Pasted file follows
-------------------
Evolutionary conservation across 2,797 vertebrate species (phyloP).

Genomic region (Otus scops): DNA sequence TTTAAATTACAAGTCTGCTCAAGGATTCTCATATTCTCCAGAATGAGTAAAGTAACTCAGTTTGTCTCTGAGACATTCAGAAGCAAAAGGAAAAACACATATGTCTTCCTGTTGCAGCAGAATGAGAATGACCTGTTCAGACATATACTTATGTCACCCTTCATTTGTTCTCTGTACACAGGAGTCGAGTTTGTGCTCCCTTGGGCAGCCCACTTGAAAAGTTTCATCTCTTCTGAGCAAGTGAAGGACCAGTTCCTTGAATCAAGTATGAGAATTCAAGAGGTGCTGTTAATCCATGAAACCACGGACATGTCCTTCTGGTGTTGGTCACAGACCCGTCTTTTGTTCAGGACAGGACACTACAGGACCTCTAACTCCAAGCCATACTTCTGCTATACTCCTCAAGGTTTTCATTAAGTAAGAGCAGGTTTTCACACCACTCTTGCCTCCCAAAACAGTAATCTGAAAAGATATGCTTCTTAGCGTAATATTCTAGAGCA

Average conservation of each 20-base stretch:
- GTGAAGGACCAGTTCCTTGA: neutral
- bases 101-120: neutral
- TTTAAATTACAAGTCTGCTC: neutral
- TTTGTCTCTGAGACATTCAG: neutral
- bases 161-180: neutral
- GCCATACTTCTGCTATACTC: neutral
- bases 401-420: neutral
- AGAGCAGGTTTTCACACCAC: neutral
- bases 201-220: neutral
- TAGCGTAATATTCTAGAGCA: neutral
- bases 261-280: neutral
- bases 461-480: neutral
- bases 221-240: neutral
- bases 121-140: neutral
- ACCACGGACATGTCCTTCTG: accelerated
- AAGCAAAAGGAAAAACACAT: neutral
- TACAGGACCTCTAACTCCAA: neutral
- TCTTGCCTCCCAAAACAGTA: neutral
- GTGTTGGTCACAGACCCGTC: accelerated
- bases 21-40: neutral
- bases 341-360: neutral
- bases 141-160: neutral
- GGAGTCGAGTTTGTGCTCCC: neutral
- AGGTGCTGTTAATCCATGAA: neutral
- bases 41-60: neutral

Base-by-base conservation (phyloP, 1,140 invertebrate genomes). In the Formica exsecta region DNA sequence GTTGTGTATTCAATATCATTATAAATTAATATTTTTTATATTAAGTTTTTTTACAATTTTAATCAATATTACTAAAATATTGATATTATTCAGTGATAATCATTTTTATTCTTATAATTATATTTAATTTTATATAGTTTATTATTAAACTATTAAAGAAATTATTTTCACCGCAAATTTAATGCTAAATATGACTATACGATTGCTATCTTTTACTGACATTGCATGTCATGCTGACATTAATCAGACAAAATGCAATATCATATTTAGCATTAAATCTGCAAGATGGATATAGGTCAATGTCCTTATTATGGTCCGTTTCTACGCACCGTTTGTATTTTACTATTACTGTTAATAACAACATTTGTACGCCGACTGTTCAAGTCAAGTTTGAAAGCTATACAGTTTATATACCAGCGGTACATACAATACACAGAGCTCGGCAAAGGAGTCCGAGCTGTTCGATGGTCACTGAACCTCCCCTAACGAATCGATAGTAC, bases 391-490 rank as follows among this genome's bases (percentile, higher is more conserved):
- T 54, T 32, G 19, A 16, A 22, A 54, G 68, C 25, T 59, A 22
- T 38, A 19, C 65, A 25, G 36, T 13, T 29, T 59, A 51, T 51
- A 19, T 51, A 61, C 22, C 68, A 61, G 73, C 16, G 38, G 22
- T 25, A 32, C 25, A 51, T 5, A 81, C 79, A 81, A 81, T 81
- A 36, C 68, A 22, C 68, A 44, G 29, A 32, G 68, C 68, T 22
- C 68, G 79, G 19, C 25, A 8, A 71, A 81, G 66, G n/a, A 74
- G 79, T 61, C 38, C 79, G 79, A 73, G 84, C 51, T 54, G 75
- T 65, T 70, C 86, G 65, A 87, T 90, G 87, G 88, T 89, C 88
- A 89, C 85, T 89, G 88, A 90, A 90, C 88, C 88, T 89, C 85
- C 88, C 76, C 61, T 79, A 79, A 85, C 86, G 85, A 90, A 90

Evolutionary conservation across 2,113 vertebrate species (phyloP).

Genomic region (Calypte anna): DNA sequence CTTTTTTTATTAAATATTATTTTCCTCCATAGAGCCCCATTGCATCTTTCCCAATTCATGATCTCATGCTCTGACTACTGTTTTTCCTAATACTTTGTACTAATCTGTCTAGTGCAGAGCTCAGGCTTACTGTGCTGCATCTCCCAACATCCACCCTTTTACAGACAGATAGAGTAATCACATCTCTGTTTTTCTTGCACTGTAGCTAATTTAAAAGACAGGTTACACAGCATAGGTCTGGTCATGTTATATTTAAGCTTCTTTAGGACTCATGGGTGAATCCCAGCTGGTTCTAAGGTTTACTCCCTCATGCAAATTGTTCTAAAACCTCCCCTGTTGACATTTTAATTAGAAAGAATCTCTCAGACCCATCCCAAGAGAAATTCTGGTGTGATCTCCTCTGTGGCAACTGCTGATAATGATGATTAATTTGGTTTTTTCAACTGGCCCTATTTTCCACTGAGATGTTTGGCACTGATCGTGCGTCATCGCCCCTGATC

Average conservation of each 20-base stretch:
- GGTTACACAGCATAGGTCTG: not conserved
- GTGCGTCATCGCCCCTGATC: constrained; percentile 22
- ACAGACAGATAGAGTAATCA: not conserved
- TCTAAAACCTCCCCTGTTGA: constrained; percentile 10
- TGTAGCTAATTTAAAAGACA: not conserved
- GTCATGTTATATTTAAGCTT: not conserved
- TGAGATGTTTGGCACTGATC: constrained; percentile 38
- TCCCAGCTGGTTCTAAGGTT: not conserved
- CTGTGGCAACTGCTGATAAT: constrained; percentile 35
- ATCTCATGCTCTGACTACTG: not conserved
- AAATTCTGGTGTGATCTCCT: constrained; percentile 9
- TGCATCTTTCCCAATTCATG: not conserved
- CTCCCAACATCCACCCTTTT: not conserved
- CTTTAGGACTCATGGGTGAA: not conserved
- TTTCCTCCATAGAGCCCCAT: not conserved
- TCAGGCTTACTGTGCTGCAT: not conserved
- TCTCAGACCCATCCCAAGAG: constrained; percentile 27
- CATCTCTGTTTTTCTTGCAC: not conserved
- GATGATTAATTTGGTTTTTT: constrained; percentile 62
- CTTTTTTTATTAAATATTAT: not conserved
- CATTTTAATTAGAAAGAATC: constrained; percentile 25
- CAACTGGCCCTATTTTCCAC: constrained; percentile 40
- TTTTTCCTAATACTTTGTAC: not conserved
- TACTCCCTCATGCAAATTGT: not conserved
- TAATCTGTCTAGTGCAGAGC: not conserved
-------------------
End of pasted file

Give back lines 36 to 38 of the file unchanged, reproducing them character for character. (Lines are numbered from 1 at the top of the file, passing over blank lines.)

- G 79, T 61, C 38, C 79, G 79, A 73, G 84, C 51, T 54, G 75
- T 65, T 70, C 86, G 65, A 87, T 90, G 87, G 88, T 89, C 88
- A 89, C 85, T 89, G 88, A 90, A 90, C 88, C 88, T 89, C 85